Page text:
British facialist Nicola Joss begins her mass-odge facial with a warm detox mask, but before I can settle into thinking it’s a cakewalk, she’s up and at ‘em, working oil into every nook of my face with great authority. I whimper, but she assures me, like a pro boxing coach, “When I began doing this to myself it hurt a lot, because I had loads of tension in my facial muscles, but now it doesn’t hurt at all.”
One look at this pretty, blonde vegan of indeterminate age, and I’m thinking, “If I endure this, will I look like you? Okay. Go.” A veteran of the fashion industry (having worked with top names like Kate Moss, Inez and Vinoodh, and Vogue), she now travels the world for Sanctuary Spas, making the world’s most beautiful people more beautiful. Her technique boosts muscle tone and blood flow to the skin, which means plumper cheeks, higher brows, and less of those deep worry lines. She points out that wrinkles are not the main thing people should focus on when trying to maintain a youthful appearance. Sagging facial muscles are much more of a giveaway of one’s age.
Joss can tell a lot by feeling someone’s face. After rapidly drumming her fingers on my cheekbones, she says, “You have muscle atrophy on your left side. Do you sleep on that side?” I admit that I do, and make a mental note to stop. After working both sides of my jaw and brow, Joss pulls on rubber gloves and sticks her fingers inside my mouth, getting deep under my cheekbone and yanking hard. I let out a loud yelp. “Don’t worry. There will be no bruising,” she assures me.
Immediately after the treatment my face is warm and sore, but not red or inflamed. At the office, someone asks me why I keep touching my jawline like I’ve had dental work. The following morning, my cheekbones do look fuller. I can’t tell if it’s because everything is sort of swollen. Either way, it’s nice. The whole day I make funny yoga faces and rub the spots around my cheeks that remain tender.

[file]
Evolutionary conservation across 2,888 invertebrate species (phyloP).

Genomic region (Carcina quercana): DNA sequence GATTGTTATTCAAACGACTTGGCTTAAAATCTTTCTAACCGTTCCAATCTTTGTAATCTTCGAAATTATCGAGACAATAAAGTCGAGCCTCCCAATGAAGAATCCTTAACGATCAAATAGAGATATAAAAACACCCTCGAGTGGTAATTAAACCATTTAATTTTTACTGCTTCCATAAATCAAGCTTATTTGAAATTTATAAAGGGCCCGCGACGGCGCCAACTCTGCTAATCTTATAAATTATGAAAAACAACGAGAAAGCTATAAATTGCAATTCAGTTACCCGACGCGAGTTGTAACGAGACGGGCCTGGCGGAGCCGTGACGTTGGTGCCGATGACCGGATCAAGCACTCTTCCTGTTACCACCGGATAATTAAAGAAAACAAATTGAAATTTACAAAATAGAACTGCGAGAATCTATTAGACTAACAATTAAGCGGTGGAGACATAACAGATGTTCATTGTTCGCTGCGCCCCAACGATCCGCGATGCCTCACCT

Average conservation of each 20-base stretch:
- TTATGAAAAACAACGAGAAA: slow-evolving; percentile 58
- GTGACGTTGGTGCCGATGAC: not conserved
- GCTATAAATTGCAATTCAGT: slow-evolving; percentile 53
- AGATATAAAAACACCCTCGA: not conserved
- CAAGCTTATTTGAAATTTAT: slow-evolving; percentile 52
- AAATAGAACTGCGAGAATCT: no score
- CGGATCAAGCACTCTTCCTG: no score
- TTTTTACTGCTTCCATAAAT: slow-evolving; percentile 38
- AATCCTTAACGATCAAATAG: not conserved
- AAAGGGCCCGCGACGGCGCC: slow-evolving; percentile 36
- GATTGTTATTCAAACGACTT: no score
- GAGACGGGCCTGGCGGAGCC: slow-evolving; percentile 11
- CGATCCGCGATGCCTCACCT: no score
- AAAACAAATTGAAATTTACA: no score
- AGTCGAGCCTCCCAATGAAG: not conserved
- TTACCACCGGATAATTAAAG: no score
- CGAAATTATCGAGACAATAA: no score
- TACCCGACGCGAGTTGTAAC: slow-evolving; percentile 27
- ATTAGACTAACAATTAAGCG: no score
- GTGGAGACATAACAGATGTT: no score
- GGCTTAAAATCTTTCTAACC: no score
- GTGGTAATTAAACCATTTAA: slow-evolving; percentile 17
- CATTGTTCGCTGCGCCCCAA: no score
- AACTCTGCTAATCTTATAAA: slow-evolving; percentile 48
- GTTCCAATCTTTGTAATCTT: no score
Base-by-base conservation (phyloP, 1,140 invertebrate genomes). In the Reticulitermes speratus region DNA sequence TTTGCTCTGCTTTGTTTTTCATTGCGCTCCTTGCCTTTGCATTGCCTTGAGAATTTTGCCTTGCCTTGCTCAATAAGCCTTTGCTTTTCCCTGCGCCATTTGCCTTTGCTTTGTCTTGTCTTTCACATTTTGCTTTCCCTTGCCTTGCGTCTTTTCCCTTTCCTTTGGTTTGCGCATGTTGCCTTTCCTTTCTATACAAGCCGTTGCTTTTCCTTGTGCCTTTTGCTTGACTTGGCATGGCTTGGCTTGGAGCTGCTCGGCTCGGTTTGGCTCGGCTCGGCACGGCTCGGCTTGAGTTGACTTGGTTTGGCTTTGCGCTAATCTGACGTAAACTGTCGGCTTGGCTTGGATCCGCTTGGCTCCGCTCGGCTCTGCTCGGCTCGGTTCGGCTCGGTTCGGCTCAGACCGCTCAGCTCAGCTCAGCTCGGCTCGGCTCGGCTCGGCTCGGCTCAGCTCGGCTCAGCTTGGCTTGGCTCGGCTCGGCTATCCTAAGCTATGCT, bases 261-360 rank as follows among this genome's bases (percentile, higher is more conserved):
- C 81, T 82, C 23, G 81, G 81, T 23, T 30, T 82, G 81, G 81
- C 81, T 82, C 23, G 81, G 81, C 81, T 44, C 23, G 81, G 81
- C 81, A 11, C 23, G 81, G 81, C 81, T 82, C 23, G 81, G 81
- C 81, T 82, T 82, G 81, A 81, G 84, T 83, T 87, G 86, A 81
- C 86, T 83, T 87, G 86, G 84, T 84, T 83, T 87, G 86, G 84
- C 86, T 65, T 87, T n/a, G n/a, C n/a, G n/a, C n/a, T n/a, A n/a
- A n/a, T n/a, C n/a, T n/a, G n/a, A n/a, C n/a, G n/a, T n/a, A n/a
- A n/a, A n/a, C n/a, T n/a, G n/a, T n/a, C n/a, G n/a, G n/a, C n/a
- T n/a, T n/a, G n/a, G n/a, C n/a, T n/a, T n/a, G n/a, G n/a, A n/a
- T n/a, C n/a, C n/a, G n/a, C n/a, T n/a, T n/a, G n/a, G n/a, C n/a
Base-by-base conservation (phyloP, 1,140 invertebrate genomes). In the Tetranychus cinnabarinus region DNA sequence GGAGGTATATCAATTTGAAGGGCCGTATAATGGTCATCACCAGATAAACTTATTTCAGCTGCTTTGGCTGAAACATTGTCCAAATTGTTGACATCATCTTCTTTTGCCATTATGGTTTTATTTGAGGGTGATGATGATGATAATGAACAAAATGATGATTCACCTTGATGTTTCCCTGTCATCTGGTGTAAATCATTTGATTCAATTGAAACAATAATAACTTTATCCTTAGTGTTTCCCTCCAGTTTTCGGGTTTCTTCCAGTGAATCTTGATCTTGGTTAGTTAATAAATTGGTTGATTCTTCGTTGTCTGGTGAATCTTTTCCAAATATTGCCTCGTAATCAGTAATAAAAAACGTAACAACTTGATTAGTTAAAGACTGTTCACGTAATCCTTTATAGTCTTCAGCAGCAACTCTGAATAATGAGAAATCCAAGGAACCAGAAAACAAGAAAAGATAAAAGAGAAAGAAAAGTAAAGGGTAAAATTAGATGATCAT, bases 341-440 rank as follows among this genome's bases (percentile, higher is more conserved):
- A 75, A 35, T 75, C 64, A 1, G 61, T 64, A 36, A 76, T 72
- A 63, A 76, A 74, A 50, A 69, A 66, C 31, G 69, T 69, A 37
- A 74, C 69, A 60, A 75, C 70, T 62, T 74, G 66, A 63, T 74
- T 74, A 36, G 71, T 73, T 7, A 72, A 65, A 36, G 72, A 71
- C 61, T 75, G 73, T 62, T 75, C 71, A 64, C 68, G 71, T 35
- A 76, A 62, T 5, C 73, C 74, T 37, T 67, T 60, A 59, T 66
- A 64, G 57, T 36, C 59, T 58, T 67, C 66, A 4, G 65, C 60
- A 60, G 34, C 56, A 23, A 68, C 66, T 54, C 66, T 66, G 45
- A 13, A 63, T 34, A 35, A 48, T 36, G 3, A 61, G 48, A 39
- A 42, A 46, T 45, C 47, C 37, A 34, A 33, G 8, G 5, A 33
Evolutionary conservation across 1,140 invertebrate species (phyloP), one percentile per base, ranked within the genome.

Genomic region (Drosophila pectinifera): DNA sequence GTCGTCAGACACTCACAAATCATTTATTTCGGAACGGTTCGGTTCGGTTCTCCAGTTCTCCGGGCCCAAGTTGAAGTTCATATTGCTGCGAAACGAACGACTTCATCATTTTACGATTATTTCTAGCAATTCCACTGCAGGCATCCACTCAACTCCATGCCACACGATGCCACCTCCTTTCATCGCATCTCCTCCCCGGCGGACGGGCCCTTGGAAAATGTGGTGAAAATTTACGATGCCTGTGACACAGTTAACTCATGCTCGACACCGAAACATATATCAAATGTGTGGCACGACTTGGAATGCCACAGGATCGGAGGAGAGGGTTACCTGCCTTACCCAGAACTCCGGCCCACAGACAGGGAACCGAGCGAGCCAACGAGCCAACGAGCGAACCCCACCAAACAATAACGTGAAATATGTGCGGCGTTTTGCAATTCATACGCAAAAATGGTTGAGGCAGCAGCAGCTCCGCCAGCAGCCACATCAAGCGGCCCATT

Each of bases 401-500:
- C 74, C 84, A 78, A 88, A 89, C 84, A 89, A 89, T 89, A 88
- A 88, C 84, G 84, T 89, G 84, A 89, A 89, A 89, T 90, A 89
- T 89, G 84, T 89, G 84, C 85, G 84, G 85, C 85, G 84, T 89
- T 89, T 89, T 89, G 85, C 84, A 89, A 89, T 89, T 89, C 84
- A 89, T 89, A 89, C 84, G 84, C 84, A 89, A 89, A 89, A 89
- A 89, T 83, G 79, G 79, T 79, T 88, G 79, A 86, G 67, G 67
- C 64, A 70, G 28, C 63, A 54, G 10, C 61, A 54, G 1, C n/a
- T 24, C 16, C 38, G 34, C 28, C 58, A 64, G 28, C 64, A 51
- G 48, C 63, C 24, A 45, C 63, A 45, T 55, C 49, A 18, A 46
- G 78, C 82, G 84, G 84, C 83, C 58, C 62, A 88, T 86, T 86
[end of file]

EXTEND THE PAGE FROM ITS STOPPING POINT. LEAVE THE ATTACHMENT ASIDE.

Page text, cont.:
When you get facials as infrequently as I do, you tend to be more susceptible to feelings of transformation, and this one did inspire me to want to take better care of my face. However, at $275 for one visit, this might be something you’d do every once in a while and keep up the maintenance yourself. Joss is emphatic that at-home daily massages are the best way to see real changes; many demonstrations of facial massage exist online, but I’ve yet to find one as vigorous as anything I experienced with Joss.
Toward the end of the treatment, she talked me through self-massage methods to use at home, preferably nightly for maximum results. Once in bed, she suggests rubbing a few drops of Therapists Secret Facial Oil over the face in circular motions, working under the cheekbones. This idea takes some getting used to, she warned me, because “People are conditioned not to touch their faces so much.” It’s true. Even though it felt great when Joss did it, rubbing oil all over my face with my bare hands seems like a recipe for insta-acne. So I’ve been putting it off. A week later, I’m still building up the courage to try. I have, however, mastered sleeping on my back. One small victory in the war against neurotoxins.